If understanding the psychological and medical aspects of ovum donation is difficult for recipients to grasp, then it is not surprising that friends and family may not comprehend this choice.Therefore, it is not uncommon for others to make comments that cause much pain to recipients who are still resolving their own feelings. Often, inappropriate comments both by those who know the genetic origins and by others who don’t are made out of ignorance and lack of sensitivity to the situation. The following questions are just a small sample of what is said to recipients: How did you get pregnant?; I thought you said you had a high FSH?; Aren’t you too old to have a baby?; You know the baby doesn’t look like either of you, why is that?; Did you do donor egg?; So, are you going to tell the child that you are not his/her mother?; Won’t the donor want the child?; If it were me, I’d never do ovum donation; and many more…….
For many, working through the loss of their genetic connection is part of a gradual process of resolving their doubts and regrets. For this reason, it is not unusual for mental health professionals to initially suggest to recipients that they remain private, with their donor decision.Once information is imparted, it is very difficult to retrieve it without leaving doubts in the minds of those around you.Yet, being silent is for many, an overwhelming burden that grows as the reality of this option comes to fruition.Numerous recipients express that being able to share this life path with a select group of family and friends make the initial burden and stress easier.Without support it can be an isolating and lonely experience.
Some potential parents feel that their biggest obstacle with the ovum donation is the fear of telling their child.The feelings of uncertainty about what, how, and when to tell, make the reality of disclosing an impossible burden.In fact, disclosure is not a onetime event that you tell to your child.It is a process that evolves as the child develops.As with all subject matter, parents need to assess the cognitive level and emotional readiness of their child when giving information and answering questions.It is not unusual for couples to be concerned that one wrong word may damage their child or their relationship with their child, causing irreversible psychological damage. Actually, becoming parents is a great leveler of those earlier fears of rejection.Couples begin to understand that raising their child is more about learning parenting skills than disclosure.Yet, many remain fearful of how others will receive the news of their child’s origins. Some regret having disclosed their child’s genetic origin to anyone.Yet, these couples, having shared this information, open the possibility that their child may learn of his/her origin from others. It is often unclear whether they are fearful for their child or themselves. The reality is that the playground can be a difficult place.Children tease each other over their outward differences. It is not uncommon for parents to intertwine their own unresolved feelings of childhood traumas with fears about their donor children’s possible rejections.It is important to separate their own childhood demons from those facing their children.We cannot take away children’s pains and struggles as they grow and develop.Building a strong secure relationship with children based on truth and openness will enable parents to know when their children are in pain.Parents need to be there to help teach their children how to navigate those times.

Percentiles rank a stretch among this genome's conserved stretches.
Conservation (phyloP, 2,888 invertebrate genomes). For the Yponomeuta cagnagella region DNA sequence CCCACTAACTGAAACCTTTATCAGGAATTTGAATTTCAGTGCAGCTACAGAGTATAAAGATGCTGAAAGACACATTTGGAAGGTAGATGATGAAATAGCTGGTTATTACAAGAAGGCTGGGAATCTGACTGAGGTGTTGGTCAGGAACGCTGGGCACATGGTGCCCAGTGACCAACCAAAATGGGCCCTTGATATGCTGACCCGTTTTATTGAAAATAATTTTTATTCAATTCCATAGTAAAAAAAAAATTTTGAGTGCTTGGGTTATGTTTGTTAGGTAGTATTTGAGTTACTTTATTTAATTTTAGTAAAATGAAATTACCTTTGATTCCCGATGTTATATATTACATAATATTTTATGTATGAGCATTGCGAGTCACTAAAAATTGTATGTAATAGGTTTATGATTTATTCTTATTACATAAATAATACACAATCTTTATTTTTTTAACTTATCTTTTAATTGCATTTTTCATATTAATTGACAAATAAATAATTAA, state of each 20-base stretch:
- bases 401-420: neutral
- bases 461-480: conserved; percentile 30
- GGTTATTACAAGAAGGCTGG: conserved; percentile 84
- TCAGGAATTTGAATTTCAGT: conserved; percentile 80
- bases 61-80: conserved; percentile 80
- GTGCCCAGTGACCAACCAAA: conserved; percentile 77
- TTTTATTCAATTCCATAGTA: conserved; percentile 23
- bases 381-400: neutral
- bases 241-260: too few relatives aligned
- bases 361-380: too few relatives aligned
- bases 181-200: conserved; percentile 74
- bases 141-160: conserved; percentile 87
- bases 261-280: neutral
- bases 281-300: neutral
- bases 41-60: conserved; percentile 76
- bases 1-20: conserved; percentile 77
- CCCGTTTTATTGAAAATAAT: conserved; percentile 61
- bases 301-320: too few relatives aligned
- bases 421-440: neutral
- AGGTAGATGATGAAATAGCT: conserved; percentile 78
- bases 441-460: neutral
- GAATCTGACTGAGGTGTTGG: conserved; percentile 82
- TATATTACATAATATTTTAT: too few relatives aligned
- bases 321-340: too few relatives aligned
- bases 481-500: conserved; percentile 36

One woman who was adopted at birth discovered her origins at age 13, on a visit to her pediatrician’s office.While alone in the examining room, waiting for the nurse and the doctor, she innocently picked up her chart and discovered her true origins.This caused a divisive wedge between her parents and herself for months.After several months of acting out, she revealed her anger toward them about the secrecy of her beginnings.She learned from her parents that they had been determined that she should never know the truth out of fear that she would reject them.Ironically, their actions to hide the truth and not disclose almost cost them their relationship with their daughter. With the help of a mental health professional, the family was able to move beyond this painful secret.Not everyone is as forgiving as this young woman about her years of deception.
What is important in this disclosure dilemma is that couples contemplating this option seek out support and help.Trained mental health professionals experienced in this area can be an invaluable resource for an open, nonjudgmental discussion of these concerns.In examining the various choices in disclosure, it is important that the mental health professional be empathetic and respectful of the fears and the concerns of the world that the recipients’ live in. Often, parents are unsure about what, if, who, how much, and when to disclose.In not pushing their own bias, mental health professionals can encourage parents to revisit these issues as the child grows and develops.
The most common fear expressed by couples about disclosing is the possibility that they or others will hurt their child with the revelation that an egg donor was used. According to Carole Lieber Wilkins, a therapist and parent of an ovum donor child, “lifelong issues” in alternative families will depend in a very significant way upon the “regular” life issues that befall every family.She goes on to say that death, divorce, illness, geographic moves, financial distress, learning disabilities, and ADD may all take precedence in a child’s headlines of what is major in their life issues.Their genetic origins may not be as big a deal for them compared with coping with other childhood experiences.